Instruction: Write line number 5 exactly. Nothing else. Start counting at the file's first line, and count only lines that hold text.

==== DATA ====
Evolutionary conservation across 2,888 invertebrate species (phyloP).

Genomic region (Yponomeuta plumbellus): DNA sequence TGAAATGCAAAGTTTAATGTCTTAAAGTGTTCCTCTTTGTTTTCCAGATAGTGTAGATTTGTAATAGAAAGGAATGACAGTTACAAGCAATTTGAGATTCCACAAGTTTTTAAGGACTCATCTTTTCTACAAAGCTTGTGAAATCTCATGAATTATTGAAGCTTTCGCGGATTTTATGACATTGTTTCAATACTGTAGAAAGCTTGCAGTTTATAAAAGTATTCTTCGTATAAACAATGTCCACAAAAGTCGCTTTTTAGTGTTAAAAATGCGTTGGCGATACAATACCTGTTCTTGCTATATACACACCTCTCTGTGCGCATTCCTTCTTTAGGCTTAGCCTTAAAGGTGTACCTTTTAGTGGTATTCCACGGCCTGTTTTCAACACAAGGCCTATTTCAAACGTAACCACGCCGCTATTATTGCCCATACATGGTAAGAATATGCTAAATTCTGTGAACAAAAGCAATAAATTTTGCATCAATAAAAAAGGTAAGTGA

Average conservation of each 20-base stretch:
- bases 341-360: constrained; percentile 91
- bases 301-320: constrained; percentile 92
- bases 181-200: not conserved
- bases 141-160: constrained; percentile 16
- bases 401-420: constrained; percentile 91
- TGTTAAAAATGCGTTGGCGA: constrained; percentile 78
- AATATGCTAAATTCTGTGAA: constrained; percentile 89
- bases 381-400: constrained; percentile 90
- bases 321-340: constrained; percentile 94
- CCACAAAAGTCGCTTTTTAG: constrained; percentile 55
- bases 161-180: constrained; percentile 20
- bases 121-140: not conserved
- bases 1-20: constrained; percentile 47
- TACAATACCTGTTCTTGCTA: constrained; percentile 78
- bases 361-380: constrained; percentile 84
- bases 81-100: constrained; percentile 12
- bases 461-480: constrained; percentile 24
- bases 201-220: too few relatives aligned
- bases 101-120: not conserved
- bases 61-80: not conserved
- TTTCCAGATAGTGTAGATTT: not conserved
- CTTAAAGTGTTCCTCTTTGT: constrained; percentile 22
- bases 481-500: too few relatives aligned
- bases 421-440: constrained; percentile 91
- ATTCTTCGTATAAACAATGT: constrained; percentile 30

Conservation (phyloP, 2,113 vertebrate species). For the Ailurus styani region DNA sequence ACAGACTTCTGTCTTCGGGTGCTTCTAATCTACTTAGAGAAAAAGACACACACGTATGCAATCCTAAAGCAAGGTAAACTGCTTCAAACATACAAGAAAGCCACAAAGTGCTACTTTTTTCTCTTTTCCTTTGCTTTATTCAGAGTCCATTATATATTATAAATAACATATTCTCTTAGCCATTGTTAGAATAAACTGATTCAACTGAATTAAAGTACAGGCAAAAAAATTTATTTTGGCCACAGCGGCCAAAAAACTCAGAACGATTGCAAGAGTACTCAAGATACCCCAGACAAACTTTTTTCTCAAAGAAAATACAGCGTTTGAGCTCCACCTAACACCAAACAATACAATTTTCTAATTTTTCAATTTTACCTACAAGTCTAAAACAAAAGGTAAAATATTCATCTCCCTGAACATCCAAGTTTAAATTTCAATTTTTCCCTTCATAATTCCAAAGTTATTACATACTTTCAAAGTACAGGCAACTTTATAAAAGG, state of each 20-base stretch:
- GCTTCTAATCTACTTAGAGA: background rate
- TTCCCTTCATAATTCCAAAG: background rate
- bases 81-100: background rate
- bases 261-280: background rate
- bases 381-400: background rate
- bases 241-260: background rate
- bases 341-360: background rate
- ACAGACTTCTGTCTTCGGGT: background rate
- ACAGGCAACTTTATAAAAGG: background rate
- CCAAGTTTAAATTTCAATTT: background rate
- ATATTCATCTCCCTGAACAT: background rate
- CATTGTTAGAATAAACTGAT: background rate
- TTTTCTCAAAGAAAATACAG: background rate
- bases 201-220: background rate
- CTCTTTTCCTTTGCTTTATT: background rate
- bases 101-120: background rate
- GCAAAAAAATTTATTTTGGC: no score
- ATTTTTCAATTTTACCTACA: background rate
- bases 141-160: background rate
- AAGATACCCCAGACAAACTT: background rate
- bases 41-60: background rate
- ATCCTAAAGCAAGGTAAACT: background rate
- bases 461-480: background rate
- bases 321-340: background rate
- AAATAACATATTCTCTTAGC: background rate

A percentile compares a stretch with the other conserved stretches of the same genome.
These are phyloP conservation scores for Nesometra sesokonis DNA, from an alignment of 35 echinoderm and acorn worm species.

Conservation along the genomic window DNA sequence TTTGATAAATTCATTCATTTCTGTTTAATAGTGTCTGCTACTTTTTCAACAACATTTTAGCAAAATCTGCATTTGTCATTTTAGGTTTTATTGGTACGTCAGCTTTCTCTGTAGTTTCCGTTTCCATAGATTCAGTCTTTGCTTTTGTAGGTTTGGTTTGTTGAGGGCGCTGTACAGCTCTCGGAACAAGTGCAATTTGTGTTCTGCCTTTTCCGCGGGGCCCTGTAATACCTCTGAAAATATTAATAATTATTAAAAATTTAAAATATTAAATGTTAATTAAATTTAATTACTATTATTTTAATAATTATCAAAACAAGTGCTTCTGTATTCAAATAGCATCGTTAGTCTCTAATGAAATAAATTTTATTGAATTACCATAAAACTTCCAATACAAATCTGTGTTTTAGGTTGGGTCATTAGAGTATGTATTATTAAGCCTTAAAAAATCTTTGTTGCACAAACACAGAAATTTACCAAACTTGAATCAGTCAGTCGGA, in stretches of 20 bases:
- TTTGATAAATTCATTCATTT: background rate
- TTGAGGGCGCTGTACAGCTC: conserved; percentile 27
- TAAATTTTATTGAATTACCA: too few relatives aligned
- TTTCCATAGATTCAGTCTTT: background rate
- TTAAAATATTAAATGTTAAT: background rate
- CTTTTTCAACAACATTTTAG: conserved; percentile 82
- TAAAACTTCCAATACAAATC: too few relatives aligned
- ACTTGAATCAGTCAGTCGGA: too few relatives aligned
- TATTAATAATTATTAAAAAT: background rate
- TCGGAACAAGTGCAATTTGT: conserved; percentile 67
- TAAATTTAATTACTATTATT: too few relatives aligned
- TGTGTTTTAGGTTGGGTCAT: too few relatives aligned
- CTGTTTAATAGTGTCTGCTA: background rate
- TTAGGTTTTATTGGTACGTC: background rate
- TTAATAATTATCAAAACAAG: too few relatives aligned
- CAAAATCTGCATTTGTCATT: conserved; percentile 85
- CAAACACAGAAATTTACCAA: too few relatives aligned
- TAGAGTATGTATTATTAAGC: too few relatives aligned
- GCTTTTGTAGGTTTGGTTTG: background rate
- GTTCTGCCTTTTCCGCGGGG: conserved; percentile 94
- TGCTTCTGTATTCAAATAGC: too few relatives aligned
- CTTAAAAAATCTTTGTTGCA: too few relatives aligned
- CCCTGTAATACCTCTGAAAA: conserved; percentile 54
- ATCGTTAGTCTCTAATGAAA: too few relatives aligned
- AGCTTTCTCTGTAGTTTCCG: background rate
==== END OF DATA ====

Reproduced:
- bases 301-320: constrained; percentile 92